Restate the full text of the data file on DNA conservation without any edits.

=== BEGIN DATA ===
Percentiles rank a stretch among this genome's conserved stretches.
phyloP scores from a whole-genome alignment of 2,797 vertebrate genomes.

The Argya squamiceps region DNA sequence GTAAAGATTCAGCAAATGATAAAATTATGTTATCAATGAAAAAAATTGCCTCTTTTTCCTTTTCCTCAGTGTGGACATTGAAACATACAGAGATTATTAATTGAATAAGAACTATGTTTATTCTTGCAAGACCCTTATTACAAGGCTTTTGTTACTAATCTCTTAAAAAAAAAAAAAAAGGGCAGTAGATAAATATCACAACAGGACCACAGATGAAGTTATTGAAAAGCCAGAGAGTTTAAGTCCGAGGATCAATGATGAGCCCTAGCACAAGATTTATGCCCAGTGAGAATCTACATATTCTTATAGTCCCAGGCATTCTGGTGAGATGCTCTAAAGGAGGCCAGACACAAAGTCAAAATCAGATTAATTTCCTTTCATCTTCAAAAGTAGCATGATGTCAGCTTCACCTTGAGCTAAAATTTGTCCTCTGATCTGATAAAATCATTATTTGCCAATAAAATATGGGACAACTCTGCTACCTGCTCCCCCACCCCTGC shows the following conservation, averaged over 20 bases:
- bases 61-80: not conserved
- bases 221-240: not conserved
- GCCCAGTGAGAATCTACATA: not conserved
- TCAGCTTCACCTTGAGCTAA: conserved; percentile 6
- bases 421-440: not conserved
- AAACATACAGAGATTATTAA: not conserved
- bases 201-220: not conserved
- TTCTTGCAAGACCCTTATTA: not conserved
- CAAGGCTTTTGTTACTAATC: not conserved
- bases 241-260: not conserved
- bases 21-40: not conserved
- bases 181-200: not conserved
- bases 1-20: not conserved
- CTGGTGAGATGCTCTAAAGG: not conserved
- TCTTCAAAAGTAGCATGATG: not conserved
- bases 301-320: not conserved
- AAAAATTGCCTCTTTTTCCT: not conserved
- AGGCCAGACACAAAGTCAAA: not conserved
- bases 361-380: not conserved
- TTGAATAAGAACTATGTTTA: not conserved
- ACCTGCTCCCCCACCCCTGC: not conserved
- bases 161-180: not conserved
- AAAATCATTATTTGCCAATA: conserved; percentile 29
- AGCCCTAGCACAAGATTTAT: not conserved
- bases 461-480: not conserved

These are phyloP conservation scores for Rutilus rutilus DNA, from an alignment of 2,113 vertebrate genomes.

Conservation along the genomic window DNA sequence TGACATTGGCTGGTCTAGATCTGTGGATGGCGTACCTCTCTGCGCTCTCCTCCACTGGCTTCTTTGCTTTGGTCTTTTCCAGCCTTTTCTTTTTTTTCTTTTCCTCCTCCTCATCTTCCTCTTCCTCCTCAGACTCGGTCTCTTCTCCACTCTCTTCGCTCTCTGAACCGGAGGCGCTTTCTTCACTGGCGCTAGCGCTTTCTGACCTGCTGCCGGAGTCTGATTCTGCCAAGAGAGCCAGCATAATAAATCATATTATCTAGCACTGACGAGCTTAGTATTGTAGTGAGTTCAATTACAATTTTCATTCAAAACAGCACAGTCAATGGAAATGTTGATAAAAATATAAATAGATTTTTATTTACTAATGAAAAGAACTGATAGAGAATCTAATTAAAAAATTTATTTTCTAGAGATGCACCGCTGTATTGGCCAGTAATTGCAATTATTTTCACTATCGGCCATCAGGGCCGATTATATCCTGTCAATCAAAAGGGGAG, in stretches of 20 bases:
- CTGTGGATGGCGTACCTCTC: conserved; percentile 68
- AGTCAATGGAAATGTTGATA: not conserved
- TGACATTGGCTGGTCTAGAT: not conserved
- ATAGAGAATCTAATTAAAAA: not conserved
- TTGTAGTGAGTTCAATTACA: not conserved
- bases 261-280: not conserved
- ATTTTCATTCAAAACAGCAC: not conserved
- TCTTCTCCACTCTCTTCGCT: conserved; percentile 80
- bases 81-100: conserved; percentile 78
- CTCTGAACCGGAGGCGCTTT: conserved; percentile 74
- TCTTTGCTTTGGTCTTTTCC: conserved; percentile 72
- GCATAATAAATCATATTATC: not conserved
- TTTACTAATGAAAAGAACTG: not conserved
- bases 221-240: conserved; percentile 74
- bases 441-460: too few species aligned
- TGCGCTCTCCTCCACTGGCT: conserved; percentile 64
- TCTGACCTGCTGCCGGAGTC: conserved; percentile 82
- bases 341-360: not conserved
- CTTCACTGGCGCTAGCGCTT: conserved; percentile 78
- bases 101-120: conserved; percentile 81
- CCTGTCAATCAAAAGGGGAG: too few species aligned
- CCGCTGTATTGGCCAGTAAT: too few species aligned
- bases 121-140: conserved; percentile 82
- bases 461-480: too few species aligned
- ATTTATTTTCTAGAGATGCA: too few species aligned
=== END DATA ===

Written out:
Percentiles rank a stretch among this genome's conserved stretches.
phyloP scores from a whole-genome alignment of 2,797 vertebrate genomes.

The Argya squamiceps region DNA sequence GTAAAGATTCAGCAAATGATAAAATTATGTTATCAATGAAAAAAATTGCCTCTTTTTCCTTTTCCTCAGTGTGGACATTGAAACATACAGAGATTATTAATTGAATAAGAACTATGTTTATTCTTGCAAGACCCTTATTACAAGGCTTTTGTTACTAATCTCTTAAAAAAAAAAAAAAAGGGCAGTAGATAAATATCACAACAGGACCACAGATGAAGTTATTGAAAAGCCAGAGAGTTTAAGTCCGAGGATCAATGATGAGCCCTAGCACAAGATTTATGCCCAGTGAGAATCTACATATTCTTATAGTCCCAGGCATTCTGGTGAGATGCTCTAAAGGAGGCCAGACACAAAGTCAAAATCAGATTAATTTCCTTTCATCTTCAAAAGTAGCATGATGTCAGCTTCACCTTGAGCTAAAATTTGTCCTCTGATCTGATAAAATCATTATTTGCCAATAAAATATGGGACAACTCTGCTACCTGCTCCCCCACCCCTGC shows the following conservation, averaged over 20 bases:
- bases 61-80: not conserved
- bases 221-240: not conserved
- GCCCAGTGAGAATCTACATA: not conserved
- TCAGCTTCACCTTGAGCTAA: conserved; percentile 6
- bases 421-440: not conserved
- AAACATACAGAGATTATTAA: not conserved
- bases 201-220: not conserved
- TTCTTGCAAGACCCTTATTA: not conserved
- CAAGGCTTTTGTTACTAATC: not conserved
- bases 241-260: not conserved
- bases 21-40: not conserved
- bases 181-200: not conserved
- bases 1-20: not conserved
- CTGGTGAGATGCTCTAAAGG: not conserved
- TCTTCAAAAGTAGCATGATG: not conserved
- bases 301-320: not conserved
- AAAAATTGCCTCTTTTTCCT: not conserved
- AGGCCAGACACAAAGTCAAA: not conserved
- bases 361-380: not conserved
- TTGAATAAGAACTATGTTTA: not conserved
- ACCTGCTCCCCCACCCCTGC: not conserved
- bases 161-180: not conserved
- AAAATCATTATTTGCCAATA: conserved; percentile 29
- AGCCCTAGCACAAGATTTAT: not conserved
- bases 461-480: not conserved

These are phyloP conservation scores for Rutilus rutilus DNA, from an alignment of 2,113 vertebrate genomes.

Conservation along the genomic window DNA sequence TGACATTGGCTGGTCTAGATCTGTGGATGGCGTACCTCTCTGCGCTCTCCTCCACTGGCTTCTTTGCTTTGGTCTTTTCCAGCCTTTTCTTTTTTTTCTTTTCCTCCTCCTCATCTTCCTCTTCCTCCTCAGACTCGGTCTCTTCTCCACTCTCTTCGCTCTCTGAACCGGAGGCGCTTTCTTCACTGGCGCTAGCGCTTTCTGACCTGCTGCCGGAGTCTGATTCTGCCAAGAGAGCCAGCATAATAAATCATATTATCTAGCACTGACGAGCTTAGTATTGTAGTGAGTTCAATTACAATTTTCATTCAAAACAGCACAGTCAATGGAAATGTTGATAAAAATATAAATAGATTTTTATTTACTAATGAAAAGAACTGATAGAGAATCTAATTAAAAAATTTATTTTCTAGAGATGCACCGCTGTATTGGCCAGTAATTGCAATTATTTTCACTATCGGCCATCAGGGCCGATTATATCCTGTCAATCAAAAGGGGAG, in stretches of 20 bases:
- CTGTGGATGGCGTACCTCTC: conserved; percentile 68
- AGTCAATGGAAATGTTGATA: not conserved
- TGACATTGGCTGGTCTAGAT: not conserved
- ATAGAGAATCTAATTAAAAA: not conserved
- TTGTAGTGAGTTCAATTACA: not conserved
- bases 261-280: not conserved
- ATTTTCATTCAAAACAGCAC: not conserved
- TCTTCTCCACTCTCTTCGCT: conserved; percentile 80
- bases 81-100: conserved; percentile 78
- CTCTGAACCGGAGGCGCTTT: conserved; percentile 74
- TCTTTGCTTTGGTCTTTTCC: conserved; percentile 72
- GCATAATAAATCATATTATC: not conserved
- TTTACTAATGAAAAGAACTG: not conserved
- bases 221-240: conserved; percentile 74
- bases 441-460: too few species aligned
- TGCGCTCTCCTCCACTGGCT: conserved; percentile 64
- TCTGACCTGCTGCCGGAGTC: conserved; percentile 82
- bases 341-360: not conserved
- CTTCACTGGCGCTAGCGCTT: conserved; percentile 78
- bases 101-120: conserved; percentile 81
- CCTGTCAATCAAAAGGGGAG: too few species aligned
- CCGCTGTATTGGCCAGTAAT: too few species aligned
- bases 121-140: conserved; percentile 82
- bases 461-480: too few species aligned
- ATTTATTTTCTAGAGATGCA: too few species aligned